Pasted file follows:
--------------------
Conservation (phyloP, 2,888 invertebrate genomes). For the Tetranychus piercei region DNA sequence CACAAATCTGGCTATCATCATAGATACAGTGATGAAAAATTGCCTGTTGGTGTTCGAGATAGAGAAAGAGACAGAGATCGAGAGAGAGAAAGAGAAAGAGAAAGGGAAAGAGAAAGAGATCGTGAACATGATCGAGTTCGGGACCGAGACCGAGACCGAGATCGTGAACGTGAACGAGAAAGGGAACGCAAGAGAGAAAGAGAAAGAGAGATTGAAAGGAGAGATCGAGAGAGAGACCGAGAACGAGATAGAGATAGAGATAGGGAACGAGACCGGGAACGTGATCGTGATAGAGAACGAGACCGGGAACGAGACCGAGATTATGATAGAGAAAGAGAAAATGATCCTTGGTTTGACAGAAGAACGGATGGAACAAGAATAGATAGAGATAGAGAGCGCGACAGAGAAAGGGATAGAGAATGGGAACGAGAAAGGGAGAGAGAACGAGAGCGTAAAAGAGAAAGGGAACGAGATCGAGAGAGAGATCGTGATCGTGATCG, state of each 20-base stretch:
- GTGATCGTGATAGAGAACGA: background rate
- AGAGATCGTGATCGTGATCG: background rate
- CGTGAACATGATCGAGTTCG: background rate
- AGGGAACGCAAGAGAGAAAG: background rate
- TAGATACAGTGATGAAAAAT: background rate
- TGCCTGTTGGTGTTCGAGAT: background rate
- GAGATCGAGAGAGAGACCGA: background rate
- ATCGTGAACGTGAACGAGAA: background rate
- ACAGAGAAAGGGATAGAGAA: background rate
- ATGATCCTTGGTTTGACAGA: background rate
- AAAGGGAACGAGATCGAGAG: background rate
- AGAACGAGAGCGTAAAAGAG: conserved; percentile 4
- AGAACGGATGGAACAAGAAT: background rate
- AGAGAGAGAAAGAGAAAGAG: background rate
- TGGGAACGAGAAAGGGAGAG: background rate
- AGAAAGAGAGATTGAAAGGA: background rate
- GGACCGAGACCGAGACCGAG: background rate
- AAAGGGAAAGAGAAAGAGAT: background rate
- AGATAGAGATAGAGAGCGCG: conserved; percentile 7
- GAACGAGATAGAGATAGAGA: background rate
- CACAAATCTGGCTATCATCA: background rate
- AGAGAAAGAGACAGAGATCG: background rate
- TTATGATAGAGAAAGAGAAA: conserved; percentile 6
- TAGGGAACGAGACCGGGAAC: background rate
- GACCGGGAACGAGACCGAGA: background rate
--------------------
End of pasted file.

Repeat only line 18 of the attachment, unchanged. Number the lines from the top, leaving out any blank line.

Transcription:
- GGACCGAGACCGAGACCGAG: background rate